The facing surfaces of opposing pulp moulds 10, 20 have complementary shapes with regard to the moulding surfaces thereof, however other characteristics of the moulds may differ depending on the positional order of the moulds, for instance the mould(s) of the first holder 7 may have a coarser structure of its moulding surfaces, than the opposing mould(s) of the second holder 4, and subsequent moulds 20, 10 of the following holders may have finer and finer surface structures. Further the suction means and/or the heating means may also vary between the holders, e.g. the pulp mould of the first holder 7 may have suction means but lack heating means.
 FIG. 2 shows a holder 4 positioned in its support structure and related sub equipment, which will not be described in greater detail, e.g. means for rotating the holder around its axis, and means pushing and pulling the tool carrier 5 outwards and inwards. On the holder 4 there are arranged two tool carriers 5, presenting some features of one embodiment according to the invention. The tool carrier 5 here shown has six columns, where each column can hold three pulp moulds, here exemplified by male pulp moulds 10 at the first column, while the remaining columns are shown only with the base plate 50 having chambers 51 onto which a female 20 or a male 10 pulp mould can be mounted. The two carrier 5 also comprise the following; next to the backside of the base plate 50 a layer of insulation 58 and on the opposing side in relation to the base plate 50 a carrier plate 59. Along one side and of the tool carrier 5 there is arranged vacuum pipe 52 that extends substantially along the whole length of the tool carrier 5. From the vacuum pipe 52 there is arranged a branch pipe 52' connected to each row of tool plates 50, to provide for vacuum in each one of the vacuum chambers 51, which will be described in more detail below. Accordingly the vacuum pipe 52 is fixedly attached to the tool carrier 5, necessitating a flexible connection (not shown) to the vacuum pump to enable the desired movement of the tool carrier 5.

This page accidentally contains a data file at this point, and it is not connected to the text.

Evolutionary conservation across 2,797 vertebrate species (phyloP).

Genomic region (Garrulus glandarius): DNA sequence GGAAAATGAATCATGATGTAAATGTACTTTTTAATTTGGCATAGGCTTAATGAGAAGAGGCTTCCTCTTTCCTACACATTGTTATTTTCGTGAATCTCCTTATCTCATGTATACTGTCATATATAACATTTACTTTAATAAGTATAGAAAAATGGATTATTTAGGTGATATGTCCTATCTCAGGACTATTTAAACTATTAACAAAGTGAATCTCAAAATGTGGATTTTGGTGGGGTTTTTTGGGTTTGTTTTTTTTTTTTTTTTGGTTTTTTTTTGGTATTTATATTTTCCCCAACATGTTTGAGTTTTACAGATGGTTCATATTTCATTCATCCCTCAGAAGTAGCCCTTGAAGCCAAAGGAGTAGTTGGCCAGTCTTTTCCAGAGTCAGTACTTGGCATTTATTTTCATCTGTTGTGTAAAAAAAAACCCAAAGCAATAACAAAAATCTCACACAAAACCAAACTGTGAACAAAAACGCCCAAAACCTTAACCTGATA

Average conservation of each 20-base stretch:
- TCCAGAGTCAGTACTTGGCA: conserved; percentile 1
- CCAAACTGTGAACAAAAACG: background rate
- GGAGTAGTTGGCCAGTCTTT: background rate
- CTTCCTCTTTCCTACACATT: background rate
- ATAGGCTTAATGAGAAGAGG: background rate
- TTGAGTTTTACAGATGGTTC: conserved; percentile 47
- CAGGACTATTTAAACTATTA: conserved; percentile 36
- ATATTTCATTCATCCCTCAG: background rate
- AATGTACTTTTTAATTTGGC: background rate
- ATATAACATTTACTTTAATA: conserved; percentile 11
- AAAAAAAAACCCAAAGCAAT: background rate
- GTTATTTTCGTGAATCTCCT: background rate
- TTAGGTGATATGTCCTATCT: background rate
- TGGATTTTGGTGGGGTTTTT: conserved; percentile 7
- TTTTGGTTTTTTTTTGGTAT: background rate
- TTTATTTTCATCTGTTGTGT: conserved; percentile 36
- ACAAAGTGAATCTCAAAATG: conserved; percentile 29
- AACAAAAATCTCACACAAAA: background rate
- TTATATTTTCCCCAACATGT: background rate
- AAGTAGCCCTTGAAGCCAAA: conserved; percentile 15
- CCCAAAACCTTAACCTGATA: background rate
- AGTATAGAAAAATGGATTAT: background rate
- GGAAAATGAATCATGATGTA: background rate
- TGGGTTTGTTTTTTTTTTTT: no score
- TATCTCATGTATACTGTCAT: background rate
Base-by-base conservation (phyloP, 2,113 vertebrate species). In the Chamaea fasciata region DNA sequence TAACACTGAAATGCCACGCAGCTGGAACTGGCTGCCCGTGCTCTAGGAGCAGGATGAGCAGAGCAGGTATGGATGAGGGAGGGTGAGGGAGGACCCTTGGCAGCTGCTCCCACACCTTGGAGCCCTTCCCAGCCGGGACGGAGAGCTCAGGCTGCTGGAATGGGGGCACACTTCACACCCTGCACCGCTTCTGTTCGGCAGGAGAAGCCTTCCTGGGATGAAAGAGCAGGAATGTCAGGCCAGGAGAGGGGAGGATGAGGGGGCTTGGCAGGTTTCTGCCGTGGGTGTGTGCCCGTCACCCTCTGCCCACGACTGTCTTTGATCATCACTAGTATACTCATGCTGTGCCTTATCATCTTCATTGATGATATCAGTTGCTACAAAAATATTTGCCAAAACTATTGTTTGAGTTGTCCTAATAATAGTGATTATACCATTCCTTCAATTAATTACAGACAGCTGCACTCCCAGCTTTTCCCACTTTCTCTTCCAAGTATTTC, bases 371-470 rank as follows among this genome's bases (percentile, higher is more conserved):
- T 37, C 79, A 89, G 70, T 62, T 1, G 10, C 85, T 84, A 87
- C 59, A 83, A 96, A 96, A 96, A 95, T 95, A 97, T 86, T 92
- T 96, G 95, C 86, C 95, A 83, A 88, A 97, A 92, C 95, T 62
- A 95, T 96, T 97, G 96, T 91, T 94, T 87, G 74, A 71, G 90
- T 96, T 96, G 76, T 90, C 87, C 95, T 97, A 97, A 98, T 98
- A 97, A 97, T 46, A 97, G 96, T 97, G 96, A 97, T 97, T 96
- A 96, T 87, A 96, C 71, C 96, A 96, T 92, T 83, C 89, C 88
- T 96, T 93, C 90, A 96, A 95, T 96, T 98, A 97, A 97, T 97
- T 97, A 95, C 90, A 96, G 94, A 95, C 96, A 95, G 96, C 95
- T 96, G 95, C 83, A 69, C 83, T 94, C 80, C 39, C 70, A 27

In FIG. 3 there is shown in a perspective view, and in greater detail, one of the tool plates 50 presented in FIG. 2. The tool plate 50 is arranged with a number of holes 54 for attachment of moulds 10, 20 e.g. three moulds. For each mould 10/20 there is arranged a centrally positioned recess 51 forming the vacuum chamber for each mould 10/20. The extension of the vacuum chamber 51 is in general as large as possible, considering the fact that there is a need of a surrounding support surface 55 to safely attach and seal along the attachment area of the mould. Also in connection with each vacuum chamber 51 there is a vacuum outlet 52'' leading to a channel 52' connecting each vacuum chamber 51 with the vacuum pipe 52. Moreover there are passages 53 for connection of electricity and preferably also sensors for each one of the moulds 10/20. The tool plate 50 could be produced in almost any kind of material, but is preferable made from some kind of light weight material having good ability to fulfill all needs, e.g. aluminum.
 In FIG. 4 there is shown the backside of a tool plate 50. Here the connecting vacuum channel 52' is clearly presented, in the form of channel in the back of the plate 50. Also small channels 53' are provided for electric cables (not shown) to the electrical contacts (and possible sensor/s 48, see FIG. 8) intended for fitting into the passages 53. In FIG. 5 there is shown a set of three male moulds 10 intended for interfit with a tool plate 50 as described in relation to FIGS. 3 and 4. Each mould 10 is arranged with a moulding surface 13 that is porous to enable vacuum to pass through. Further there is a support part 16 surrounding the moulding surface area 13 which support part presents impermeable areas 16. The interfit between the tool plate 50 and the mould 10/20 will be described more in detail in relation to FIG. 8.